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    It's unfortunate lve no pictures but James may. We skinned off the area in question and the wound went across over the eye but had not broken the skull. There was no infection ie. puss, it was very clean. So I assume the maggots had cleaned up any infection.

    Andrew
     
  9. tinmanofkent

    tinmanofkent Tiger King

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    I have got the video but haven't put it up yet.
     
  10. Kyska

    Kyska Honorary Member

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    You know better than that Andrew, untreated flystrike is just as effective as killing a sheep as a deer, either way a lovely write up, and great pics!

    Good job
     
    Last edited: Sep 10, 2014
  11. Elk hunter

    Elk hunter Keyboard Hero

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    Not being an expert but I have seen maggots clean up infection as well. Only last year a stag damaged its velvet and ended up with maggots, but survived. Although it's antler was a little wonky.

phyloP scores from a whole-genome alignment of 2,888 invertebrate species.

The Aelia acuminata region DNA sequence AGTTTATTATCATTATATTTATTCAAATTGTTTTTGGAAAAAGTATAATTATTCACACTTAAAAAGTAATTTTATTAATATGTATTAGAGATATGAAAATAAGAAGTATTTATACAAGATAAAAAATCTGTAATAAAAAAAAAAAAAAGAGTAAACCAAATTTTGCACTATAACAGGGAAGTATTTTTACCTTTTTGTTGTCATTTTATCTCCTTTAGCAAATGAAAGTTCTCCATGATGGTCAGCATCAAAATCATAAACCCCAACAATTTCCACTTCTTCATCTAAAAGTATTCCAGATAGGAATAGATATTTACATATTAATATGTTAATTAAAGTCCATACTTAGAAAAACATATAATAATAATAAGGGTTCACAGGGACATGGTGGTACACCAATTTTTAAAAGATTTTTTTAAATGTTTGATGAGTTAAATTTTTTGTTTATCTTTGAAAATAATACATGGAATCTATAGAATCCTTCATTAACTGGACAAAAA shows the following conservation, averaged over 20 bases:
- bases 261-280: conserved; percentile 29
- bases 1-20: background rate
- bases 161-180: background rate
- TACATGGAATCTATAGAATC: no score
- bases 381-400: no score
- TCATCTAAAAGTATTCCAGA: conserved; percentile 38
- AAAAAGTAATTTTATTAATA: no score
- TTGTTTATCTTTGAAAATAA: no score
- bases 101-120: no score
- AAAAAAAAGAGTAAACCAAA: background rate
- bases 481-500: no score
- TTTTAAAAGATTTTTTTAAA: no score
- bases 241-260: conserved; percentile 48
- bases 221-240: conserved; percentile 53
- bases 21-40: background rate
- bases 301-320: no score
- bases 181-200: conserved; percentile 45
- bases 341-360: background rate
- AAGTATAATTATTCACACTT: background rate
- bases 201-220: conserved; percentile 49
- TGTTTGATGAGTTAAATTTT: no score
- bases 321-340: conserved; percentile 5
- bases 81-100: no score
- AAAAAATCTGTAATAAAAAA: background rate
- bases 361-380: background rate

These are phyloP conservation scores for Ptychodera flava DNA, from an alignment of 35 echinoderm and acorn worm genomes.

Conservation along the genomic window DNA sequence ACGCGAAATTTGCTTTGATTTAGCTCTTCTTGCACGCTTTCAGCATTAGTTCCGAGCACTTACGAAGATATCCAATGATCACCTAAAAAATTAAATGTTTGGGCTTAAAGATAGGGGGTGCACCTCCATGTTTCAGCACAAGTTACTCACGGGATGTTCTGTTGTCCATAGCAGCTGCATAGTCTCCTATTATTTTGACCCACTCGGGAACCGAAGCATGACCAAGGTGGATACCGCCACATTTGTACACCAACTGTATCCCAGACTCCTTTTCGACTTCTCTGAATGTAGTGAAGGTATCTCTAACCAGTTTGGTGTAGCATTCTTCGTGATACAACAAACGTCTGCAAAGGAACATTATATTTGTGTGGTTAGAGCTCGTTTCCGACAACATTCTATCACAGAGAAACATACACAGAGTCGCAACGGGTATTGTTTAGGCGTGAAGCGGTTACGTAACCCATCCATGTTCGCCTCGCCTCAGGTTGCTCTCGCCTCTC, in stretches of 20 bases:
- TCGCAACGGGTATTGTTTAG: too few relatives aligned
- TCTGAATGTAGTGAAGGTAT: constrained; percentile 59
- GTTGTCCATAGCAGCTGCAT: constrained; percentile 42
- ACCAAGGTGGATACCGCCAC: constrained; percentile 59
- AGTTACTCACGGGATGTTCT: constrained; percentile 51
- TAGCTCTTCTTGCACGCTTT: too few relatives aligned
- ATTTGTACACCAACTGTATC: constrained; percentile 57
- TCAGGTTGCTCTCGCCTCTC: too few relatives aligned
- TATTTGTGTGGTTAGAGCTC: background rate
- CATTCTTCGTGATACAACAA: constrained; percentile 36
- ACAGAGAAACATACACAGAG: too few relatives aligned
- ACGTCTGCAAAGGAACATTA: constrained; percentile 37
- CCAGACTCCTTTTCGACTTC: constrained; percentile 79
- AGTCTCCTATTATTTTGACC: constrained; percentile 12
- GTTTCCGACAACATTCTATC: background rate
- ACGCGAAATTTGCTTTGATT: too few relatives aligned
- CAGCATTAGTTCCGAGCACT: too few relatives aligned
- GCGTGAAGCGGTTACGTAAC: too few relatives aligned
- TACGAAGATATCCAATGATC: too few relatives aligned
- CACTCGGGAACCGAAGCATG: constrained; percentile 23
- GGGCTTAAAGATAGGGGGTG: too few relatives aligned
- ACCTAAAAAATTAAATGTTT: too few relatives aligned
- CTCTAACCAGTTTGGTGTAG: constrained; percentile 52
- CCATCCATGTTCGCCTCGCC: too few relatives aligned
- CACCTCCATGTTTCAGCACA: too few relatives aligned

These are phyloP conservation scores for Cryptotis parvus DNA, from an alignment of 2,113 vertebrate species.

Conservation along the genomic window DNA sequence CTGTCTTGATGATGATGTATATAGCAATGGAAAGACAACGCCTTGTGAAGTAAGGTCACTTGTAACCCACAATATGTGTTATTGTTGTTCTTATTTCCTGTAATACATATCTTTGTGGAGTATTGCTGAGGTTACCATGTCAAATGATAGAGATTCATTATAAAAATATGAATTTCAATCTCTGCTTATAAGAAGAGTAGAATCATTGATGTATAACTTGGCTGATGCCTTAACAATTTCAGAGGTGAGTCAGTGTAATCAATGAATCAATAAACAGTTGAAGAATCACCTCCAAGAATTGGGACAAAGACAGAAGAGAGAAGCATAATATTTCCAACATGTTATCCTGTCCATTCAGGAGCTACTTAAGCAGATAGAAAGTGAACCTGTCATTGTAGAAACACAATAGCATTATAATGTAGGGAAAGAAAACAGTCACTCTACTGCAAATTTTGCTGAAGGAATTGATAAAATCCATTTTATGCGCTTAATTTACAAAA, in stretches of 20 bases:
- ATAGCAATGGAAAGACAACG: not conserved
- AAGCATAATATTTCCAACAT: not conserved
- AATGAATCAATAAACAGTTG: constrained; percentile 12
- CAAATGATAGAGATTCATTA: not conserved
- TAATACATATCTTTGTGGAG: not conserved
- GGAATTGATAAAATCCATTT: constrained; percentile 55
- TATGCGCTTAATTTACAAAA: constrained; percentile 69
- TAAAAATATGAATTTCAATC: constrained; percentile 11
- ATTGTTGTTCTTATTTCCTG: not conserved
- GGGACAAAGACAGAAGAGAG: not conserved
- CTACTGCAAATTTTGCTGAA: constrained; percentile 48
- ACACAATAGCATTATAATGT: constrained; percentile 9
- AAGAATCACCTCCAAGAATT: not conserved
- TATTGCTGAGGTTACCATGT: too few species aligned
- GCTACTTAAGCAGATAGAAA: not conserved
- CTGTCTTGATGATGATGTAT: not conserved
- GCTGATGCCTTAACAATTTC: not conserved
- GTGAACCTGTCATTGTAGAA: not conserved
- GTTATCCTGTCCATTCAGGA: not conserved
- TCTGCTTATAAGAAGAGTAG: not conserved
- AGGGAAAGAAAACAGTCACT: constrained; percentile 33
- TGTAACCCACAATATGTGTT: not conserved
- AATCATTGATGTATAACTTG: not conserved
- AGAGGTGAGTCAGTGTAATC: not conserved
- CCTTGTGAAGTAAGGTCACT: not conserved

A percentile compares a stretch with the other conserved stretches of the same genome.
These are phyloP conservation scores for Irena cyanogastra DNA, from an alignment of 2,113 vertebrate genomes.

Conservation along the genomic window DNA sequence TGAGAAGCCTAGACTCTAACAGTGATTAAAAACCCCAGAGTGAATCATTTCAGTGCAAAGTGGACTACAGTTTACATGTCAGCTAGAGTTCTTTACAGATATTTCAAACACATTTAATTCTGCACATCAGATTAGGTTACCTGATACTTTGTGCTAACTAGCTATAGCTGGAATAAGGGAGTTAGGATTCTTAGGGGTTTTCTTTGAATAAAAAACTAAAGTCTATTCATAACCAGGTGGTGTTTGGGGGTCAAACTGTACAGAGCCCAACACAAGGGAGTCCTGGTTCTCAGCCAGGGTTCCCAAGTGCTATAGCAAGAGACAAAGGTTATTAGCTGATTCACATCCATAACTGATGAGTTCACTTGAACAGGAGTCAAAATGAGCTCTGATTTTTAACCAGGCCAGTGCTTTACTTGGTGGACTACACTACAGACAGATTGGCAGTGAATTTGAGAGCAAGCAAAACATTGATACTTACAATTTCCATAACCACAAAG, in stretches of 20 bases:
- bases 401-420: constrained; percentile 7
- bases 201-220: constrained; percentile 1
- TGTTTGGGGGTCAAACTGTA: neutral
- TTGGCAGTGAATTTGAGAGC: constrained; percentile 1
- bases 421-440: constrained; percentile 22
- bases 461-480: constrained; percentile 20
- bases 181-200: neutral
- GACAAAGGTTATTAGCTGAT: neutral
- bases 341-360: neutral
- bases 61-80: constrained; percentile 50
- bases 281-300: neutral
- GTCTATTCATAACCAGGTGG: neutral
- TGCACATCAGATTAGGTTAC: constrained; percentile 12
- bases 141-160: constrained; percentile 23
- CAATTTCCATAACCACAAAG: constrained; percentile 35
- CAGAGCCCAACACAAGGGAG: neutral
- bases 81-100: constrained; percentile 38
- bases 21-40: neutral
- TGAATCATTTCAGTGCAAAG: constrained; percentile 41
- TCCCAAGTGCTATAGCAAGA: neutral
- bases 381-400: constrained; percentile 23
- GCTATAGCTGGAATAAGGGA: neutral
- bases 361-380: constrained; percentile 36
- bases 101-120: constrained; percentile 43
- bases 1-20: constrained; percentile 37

We used to use them in conflict years back it clean wounds and infection. But it's an out come we shall never know as it's head is being mounted and the rest will be in the freezer by tomorrow afternoon. Yum yum.

    Andrew
     
    Last edited: Sep 10, 2014
  12. Kyska

    Kyska Honorary Member

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    Yum indeed, perfect autumn fodder.

    Keep up with pics and write ups, they're great.
     
  13. tinmanofkent

    tinmanofkent Tiger King

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    View attachment 103531 Pictures of the skins and hooves, all salted and dried out.

    Tomorrow I will be jet washing the skin clean.
     
  14. Kyska

    Kyska Honorary Member